Ivanka Trump recently featured some of your art in an Instagram post, and you asked her to take the post down. What’s your take on people owning or presenting art, where the artist doesn’t support the views of the person.

I think you can’t really control where things go. You just can’t. As an artist or maker of anything, you do your best to embed a certain kind of care and touch and politics into what you do, and you live your life and stand by those politics. And if other people adopt objects you’ve made into their life, or buy them and have oppositional politics to you, your only hope is that the work will still sing and the work will sort of be true to the maker, and that the person who owns it will recognize that. That’s the best you can do.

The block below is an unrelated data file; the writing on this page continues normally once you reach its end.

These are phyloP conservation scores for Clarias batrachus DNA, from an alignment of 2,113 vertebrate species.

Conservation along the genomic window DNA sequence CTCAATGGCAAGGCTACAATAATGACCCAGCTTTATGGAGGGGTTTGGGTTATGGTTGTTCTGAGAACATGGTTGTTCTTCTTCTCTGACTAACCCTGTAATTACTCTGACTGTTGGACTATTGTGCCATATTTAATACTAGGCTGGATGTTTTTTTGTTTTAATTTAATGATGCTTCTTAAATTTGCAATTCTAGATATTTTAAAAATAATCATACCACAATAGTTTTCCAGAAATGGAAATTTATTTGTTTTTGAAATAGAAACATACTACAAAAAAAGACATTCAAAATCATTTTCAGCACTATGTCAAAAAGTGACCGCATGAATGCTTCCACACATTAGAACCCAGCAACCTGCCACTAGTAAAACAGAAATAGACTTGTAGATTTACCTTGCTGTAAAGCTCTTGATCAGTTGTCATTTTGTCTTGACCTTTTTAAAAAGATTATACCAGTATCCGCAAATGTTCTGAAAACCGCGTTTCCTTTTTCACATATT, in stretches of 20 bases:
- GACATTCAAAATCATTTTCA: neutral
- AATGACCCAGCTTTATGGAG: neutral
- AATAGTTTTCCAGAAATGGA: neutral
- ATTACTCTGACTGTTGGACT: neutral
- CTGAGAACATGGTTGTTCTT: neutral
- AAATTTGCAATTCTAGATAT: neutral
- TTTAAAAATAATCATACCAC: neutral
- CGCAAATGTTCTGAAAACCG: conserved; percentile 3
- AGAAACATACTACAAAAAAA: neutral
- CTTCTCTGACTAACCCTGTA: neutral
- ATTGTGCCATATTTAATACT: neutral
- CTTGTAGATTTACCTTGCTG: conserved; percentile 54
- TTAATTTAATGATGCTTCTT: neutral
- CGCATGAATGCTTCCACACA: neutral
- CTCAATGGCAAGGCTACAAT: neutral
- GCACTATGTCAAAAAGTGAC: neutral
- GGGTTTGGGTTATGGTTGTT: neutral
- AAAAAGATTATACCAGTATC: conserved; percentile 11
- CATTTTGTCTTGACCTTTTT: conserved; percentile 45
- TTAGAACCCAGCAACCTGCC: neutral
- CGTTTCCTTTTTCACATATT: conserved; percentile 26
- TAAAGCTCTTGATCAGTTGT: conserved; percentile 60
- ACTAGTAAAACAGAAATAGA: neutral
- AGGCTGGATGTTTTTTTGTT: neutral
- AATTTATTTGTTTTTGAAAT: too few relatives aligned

For that particular case, I think it was less about we don’t want our artwork shown as much as it was about originally appealing to her to say if you collect the artworks of these people of color and people who are gay and people whose politics are in some ways in opposition to yours or your father’s, recognize that and speak to that, or be a hypocrite.


Free Roses, MASS MoCA,North Adams 2016

You’ve mentioned in an earlier interview that your goal is to have “no taste” when creating. I hear that sentiment a lot, that good work will just spring up out of one’s creative ether. A favorite songwriter of mine said that their job is done when all personality is completed excised from the lyrics and the music.